Adobe asserted in its verified interrogatory response that it had first received notice of the published ’280 patent application when Rosebud’s counsel threatened a lawsuit on February 4, 2014, after Adobe had discontinued its use of the patented technology. Rosebud disputed Adobe’s assertion.
Rosebud’s evidence fell into three main categories: (1) evidence that Adobe knew about the grandparent patent; (2) evidence that Adobe had followed Rosebud and its product and had sought to emulate the product’s features; and (3) evidence that it was standard practice, when defending against a charge of patent infringement, to search for patents and applications that were related to the asserted patent, such that Adobe’s outside counsel would have discovered the published ’280 patent application during Rosebud II.
First, the fact that Adobe knew about the related grandparent patent did not show that Adobe had actual notice of the published application for the patent in suit. The grandparent patent and the patent in suit shared a specification, the court explained, but the notice requirement was not limited to the specification. The alleged infringer had to have notice of the claims of the published patent application and the fact that the applicant was seeking a patent that covered those claims. Because knowledge of related patents did not serve that function, knowledge of related patents was legally insufficient to establish actual notice of the published patent application.
Second, Rosebud argued that the evidence showed that Adobe had followed Rosebud and its product and had sought to emulate the product’s features. The court disagreed. Nothing in the evidence suggested that Adobe or its employees were monitoring Rosebud and its products, the court concluded.
Third, Rosebud argued that a reasonable jury could conclude that Adobe’s outside counsel would have discovered the published ’280 patent application while it was preparing for the Rosebud II litigation. Again, the court disagreed. According to Rosebud, it was standard practice to evaluate possible claim constructions by reviewing related patents, applications, and prosecution history. However, Rosebud II never reached the claim construction stage because Rosebud had missed all of its court-ordered deadlines.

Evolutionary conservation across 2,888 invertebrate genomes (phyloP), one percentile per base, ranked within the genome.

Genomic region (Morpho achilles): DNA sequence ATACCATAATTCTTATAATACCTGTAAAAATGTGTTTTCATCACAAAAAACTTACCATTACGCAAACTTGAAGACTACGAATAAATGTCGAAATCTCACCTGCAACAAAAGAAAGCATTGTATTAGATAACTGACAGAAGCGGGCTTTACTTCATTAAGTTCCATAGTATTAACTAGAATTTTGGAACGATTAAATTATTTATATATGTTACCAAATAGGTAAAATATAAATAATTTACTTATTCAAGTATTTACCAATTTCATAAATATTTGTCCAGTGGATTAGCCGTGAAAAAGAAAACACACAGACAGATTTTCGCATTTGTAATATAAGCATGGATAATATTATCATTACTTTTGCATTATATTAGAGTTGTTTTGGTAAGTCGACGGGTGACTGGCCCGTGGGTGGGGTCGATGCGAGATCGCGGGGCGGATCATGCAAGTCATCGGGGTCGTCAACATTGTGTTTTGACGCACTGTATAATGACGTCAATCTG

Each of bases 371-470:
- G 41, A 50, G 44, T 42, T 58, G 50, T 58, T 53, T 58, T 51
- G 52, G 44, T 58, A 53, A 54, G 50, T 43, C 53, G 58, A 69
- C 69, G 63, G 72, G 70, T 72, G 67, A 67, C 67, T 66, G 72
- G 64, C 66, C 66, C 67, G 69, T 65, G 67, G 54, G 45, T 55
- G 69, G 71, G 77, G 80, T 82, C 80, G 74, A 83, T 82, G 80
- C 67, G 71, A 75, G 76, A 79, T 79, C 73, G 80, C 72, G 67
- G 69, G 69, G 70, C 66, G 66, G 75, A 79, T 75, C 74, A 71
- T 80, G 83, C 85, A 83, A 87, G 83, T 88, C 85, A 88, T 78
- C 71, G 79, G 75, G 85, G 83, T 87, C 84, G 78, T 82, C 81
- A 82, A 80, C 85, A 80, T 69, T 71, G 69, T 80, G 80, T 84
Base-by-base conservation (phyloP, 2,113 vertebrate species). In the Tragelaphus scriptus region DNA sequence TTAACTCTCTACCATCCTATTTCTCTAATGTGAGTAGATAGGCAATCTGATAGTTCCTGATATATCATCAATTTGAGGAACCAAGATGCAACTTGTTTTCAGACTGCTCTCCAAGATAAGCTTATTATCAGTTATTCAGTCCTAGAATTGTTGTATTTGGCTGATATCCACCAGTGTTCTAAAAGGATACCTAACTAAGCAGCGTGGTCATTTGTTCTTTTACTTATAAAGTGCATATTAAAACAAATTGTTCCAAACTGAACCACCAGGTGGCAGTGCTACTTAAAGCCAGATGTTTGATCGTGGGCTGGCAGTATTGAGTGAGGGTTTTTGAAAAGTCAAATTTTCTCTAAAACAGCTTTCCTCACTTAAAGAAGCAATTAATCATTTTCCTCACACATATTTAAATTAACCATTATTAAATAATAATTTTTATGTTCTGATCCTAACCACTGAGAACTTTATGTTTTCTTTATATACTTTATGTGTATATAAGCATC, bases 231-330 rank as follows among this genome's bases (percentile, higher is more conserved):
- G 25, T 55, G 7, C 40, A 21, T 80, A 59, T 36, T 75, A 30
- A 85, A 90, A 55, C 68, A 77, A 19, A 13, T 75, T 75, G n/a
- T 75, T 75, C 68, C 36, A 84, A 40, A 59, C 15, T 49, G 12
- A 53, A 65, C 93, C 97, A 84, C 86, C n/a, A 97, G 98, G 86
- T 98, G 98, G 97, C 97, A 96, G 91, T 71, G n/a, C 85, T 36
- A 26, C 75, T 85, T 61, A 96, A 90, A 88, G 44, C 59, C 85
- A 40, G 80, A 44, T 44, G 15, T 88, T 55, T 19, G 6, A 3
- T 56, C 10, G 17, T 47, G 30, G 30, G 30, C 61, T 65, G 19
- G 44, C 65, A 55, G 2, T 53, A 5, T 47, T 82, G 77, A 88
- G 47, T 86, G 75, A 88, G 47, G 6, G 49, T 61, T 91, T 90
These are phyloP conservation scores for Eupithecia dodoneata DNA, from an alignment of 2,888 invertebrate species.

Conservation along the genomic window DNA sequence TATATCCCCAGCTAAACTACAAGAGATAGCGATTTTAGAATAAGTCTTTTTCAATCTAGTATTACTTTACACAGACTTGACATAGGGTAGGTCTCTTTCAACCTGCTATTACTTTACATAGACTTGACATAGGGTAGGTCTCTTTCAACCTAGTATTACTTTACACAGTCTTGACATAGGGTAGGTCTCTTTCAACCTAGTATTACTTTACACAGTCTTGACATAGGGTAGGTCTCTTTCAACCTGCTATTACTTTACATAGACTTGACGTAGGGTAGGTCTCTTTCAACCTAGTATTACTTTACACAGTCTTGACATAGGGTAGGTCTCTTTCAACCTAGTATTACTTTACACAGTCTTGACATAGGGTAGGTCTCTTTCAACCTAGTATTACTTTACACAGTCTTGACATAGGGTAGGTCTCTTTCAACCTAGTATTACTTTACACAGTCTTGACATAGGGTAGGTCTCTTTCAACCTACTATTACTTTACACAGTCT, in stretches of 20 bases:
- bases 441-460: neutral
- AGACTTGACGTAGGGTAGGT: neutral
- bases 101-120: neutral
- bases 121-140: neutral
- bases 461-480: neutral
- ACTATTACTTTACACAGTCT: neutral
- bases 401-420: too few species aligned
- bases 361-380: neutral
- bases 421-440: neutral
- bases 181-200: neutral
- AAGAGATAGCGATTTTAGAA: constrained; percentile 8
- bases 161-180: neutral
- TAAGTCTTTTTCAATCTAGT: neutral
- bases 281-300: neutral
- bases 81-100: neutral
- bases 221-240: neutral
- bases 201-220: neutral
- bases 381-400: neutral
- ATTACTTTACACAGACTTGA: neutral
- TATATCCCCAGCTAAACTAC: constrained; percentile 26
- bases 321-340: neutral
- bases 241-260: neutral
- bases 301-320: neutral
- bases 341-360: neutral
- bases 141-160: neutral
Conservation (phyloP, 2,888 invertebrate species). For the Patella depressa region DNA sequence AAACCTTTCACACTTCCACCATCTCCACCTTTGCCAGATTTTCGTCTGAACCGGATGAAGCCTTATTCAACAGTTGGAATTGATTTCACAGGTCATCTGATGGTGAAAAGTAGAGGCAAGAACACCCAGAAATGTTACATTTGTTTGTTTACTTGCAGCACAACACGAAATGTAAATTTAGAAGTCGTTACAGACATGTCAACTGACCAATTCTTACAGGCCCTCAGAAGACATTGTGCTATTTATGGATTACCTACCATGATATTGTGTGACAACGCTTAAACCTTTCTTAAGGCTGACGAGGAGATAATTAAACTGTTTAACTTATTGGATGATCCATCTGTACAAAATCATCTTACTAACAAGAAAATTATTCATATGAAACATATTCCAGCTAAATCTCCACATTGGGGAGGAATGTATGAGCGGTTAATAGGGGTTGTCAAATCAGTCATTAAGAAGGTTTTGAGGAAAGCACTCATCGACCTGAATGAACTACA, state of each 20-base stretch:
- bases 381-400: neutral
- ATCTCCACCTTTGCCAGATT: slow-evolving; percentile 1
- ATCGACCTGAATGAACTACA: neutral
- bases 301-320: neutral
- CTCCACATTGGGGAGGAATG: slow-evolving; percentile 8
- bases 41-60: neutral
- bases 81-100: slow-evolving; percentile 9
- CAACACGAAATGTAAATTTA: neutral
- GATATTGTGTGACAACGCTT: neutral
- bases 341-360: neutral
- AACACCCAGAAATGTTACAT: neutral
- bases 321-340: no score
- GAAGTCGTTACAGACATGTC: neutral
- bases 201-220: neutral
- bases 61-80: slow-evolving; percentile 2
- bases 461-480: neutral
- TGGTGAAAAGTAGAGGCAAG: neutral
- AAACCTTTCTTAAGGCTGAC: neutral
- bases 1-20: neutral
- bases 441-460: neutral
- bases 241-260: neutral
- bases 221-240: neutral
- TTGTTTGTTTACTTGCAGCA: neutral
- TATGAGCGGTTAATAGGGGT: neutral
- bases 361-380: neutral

Even when all of the evidence was taken into account and all reasonable inferences were made in Rosebud’s favor, the court agreed with the district court that no reasonable jury could find that Adobe had actual knowledge of the published ’280 patent application.
Discovery. Rosebud argued in the alternative that the district court had abused its discretion when it granted summary judgment to Adobe before fact discovery involving Adobe’s knowledge of the published ’280 patent application was completed.
According to the court, Rosebud had notice of Adobe’s intent to file an early motion for summary judgment but failed to oppose that request or indicate at the time that it needed further discovery on issues that were relevant to the motion. Further, Rosebud did not serve its Rule 30(b)(6) deposition notice, or its subpoenas on Adobe’s outside counsel, until several weeks after Rosebud had received Adobe’s motion for summary judgment.
Rosebud appeared to delay the filing of much of its discovery until after it had received Adobe’s motion for summary judgment, the court observed, without informing Adobe or the court that discovery might be necessary. Given that timing, the circuit court could not find that the district court had abused its discretion by awarding summary judgment to Adobe before fact discovery was completed.
The case is No. 2015-1428.
Attorneys: Justin Chen (Ahmad, Zavitsanos, Anaipakos, Alavi & Mensing, P.C.) for Rosebud LMS Inc., d/b/a Rosebud PLM. Michael Berta (Arnold & Porter LLP) for Adobe Systems Inc.
Companies: Rosebud LMS Inc., d/b/a Rosebud PLM; Adobe Systems Inc.
MainStory: TopStory Patent FedCirNews